James Mowery James Mowery is a passionate technology journalist and entrepreneur who has written for various top-tier publications like Mashable and CMSWire. Follow him on Twitter: @JMowery.

Five Steps to Building A Better Chatroulette Experience

3 min read



Chatroulette. What can be said about this social media sensation that is gaining huge exposure? It is a fascinating piece of Web-based software that connects you to a total stranger for a one-on-one video/audio conversation — it is really that simple.

If you are one of those who have tried Chatroulette, you are probably aware of the fun that can be had with such an application. However, you are probably just as aware about the pitfalls as well: There are people out there (a disturbingly high amount) who lack common sense, courtesy, and social skills, and Chatroulette is a medium that seemingly amplifies this behavior.

It’s not Chatroulette’s fault per-say, but people are people.

There must be a better way, and there actually is a better way. We just need someone to build it first.

But before someone goes out and builds a Chatroulette killer, there must be a few things (five, actually) that should be added to it that make the experience much more enjoyable for everyone who uses the site.
chatroulette 2

First, there must be a karma system (or rating system) of some kind implemented into the site that will promote better behavior and interaction with fellow users. Unfortunately, Chatroulette in its current incarnation has nothing of this magnitude in place. We’re not even sure if that “report” button does anything.

Although, if Chatroulette did have a karma system, it would encourage a good amount of people to act in a more communicable and friendly way, thus improving the experience for everyone. It could be something as simple as a 5-star rating system or a thumbs-up/thumbs-down system. Either way, it should be used to establish credibility amongst peers.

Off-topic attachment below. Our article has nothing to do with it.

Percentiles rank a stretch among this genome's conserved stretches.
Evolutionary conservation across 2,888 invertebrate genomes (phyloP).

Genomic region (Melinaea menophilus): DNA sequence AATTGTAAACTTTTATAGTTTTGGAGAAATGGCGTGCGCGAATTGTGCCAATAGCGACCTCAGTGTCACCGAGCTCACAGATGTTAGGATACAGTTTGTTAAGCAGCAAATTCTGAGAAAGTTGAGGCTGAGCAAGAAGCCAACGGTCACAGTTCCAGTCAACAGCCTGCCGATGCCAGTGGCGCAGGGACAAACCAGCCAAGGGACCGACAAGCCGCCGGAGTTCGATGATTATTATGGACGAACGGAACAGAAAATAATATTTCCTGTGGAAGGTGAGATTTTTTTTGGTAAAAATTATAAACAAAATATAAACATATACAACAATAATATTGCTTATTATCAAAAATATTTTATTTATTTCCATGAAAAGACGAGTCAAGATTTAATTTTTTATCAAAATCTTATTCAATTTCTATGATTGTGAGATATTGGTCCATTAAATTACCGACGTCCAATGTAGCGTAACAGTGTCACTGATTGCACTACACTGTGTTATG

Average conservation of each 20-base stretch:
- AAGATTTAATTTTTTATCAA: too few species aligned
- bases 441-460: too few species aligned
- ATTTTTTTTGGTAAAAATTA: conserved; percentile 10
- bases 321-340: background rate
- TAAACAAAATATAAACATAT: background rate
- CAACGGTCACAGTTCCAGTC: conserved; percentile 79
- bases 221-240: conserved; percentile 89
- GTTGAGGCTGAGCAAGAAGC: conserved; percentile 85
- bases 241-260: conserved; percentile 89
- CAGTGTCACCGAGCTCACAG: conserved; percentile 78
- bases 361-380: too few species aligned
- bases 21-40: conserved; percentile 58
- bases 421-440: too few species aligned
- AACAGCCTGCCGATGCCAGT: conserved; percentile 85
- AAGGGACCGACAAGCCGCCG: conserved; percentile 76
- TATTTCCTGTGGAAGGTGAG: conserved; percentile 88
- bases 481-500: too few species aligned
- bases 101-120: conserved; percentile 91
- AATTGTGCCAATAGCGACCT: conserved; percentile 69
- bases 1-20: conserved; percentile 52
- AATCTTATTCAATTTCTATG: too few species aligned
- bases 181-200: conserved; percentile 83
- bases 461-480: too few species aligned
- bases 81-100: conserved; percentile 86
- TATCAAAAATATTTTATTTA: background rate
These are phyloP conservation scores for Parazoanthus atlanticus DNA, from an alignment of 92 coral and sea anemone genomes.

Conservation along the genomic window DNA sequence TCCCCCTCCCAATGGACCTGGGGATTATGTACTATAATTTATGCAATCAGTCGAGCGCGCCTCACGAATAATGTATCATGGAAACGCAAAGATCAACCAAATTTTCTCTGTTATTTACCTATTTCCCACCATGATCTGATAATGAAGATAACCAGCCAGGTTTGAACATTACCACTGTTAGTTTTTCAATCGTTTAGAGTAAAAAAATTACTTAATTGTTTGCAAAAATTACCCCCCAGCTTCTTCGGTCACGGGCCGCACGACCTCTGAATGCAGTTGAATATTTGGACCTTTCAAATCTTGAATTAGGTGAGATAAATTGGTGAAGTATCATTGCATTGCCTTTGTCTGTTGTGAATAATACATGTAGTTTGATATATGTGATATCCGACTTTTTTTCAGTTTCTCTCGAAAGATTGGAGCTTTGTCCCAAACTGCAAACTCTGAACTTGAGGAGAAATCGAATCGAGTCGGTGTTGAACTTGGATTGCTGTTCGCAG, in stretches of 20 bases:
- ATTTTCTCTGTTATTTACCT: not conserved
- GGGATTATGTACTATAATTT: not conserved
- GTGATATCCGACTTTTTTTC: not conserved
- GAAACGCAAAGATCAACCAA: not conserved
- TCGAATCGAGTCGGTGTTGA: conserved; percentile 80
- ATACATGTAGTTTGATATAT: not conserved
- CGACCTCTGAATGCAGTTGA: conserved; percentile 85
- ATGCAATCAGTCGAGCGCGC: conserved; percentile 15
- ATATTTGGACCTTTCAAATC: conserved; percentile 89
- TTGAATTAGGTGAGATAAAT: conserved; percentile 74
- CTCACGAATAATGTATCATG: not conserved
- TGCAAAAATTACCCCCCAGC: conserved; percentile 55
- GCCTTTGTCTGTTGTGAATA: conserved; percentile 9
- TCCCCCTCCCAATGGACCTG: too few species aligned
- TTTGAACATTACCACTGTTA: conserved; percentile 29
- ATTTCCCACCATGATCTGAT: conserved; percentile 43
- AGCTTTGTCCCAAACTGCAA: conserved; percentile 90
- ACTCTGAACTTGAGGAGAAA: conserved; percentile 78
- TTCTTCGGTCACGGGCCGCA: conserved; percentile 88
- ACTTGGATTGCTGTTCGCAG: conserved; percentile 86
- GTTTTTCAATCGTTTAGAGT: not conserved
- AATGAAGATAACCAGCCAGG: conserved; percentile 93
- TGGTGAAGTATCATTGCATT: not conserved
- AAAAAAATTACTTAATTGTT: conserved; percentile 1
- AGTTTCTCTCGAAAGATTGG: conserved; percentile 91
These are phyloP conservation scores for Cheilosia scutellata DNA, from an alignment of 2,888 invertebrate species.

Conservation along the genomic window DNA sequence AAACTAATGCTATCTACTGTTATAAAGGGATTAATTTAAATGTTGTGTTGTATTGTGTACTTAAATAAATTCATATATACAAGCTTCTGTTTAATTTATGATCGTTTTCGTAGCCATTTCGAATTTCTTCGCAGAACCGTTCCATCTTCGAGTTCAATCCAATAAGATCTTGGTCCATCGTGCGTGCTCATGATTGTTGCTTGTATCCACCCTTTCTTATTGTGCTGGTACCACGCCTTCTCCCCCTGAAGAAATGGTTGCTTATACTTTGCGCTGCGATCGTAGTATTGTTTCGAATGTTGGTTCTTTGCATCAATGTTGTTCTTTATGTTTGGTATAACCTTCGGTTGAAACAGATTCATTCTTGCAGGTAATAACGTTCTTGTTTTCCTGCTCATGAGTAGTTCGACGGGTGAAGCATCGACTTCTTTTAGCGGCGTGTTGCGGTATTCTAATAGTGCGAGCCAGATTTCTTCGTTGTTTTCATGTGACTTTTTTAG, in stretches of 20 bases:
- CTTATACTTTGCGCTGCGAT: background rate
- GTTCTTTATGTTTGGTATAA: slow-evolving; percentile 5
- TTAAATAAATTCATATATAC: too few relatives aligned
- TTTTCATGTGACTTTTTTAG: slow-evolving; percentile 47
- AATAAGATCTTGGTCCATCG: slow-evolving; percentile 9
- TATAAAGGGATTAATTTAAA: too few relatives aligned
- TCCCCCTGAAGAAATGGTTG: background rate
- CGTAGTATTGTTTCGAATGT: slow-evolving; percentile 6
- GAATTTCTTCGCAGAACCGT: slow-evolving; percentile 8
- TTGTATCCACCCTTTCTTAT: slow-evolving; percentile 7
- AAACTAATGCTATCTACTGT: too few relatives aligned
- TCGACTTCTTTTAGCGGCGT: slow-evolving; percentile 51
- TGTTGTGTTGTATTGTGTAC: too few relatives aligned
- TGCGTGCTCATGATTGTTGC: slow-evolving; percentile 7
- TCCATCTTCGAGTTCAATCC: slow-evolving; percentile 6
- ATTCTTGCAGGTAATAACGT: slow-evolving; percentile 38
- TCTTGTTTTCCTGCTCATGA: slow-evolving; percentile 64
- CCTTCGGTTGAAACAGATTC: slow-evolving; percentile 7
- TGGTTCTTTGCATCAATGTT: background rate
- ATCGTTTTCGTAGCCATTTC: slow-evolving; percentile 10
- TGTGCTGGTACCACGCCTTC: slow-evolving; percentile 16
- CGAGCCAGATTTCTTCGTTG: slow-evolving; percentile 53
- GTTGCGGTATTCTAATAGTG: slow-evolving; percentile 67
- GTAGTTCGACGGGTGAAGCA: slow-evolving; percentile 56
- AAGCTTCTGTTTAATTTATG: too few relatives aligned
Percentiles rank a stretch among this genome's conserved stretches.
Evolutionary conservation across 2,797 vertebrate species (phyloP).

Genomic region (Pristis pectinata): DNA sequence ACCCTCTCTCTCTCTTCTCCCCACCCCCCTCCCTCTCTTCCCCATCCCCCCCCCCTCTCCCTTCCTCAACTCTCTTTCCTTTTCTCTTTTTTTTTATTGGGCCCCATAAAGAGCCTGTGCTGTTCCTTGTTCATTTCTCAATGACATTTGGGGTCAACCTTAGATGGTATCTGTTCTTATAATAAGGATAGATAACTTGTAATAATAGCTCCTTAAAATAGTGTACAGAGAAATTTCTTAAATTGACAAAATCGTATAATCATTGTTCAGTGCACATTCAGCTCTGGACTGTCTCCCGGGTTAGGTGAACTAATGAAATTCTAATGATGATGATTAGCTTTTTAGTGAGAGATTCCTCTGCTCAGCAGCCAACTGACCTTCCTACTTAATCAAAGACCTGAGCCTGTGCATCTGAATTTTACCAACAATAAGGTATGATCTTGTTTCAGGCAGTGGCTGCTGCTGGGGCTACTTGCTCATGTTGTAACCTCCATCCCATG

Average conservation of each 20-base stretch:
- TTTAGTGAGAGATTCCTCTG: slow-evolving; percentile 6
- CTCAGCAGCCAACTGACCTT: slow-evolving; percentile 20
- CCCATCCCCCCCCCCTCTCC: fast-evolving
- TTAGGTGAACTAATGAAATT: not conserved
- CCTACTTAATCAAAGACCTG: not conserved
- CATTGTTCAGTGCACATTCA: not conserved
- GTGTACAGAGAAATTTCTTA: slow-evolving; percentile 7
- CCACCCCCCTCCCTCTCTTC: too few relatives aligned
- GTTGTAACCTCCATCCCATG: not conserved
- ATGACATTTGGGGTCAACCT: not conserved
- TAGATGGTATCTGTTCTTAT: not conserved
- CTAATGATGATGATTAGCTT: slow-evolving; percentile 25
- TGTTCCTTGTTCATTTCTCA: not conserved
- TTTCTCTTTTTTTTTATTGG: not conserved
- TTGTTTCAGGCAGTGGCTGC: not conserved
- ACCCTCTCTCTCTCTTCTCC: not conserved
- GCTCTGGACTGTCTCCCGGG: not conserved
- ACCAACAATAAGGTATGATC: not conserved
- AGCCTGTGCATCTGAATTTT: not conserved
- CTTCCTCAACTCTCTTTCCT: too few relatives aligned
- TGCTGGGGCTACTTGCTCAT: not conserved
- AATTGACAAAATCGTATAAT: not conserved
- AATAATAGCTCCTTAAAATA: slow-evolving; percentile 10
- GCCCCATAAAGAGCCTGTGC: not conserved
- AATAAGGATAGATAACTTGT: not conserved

It doesn’t need to be complicated, it just needs to work. It could have a dramatic effect on the overall experience.

Second, there should be a ranking system that allows people to be recognized for being helpful, interesting, and unique. However, this doesn’t mean every single pretty girl or handsome guy should be ranked at the top. People have a tendency to rank the pretty people of the world highly, and there isn’t anything inherently wrong with that — it just means that all the not-so-pretty people of the world might be passed up.

A social site like this should be used to encourage conversations based on topics of interest instead of looks. If that can be done, and it could provide a bit of a competitive motivation to do so, it will be another huge win.

Admittedly, it is a tough balancing act, and one that would be tough to implement correctly — but we have faith that someone can pull it off..

Third, there should be a rewards system that allows users enhanced functionality or more privileges for participating and promoting great conversations and interactions.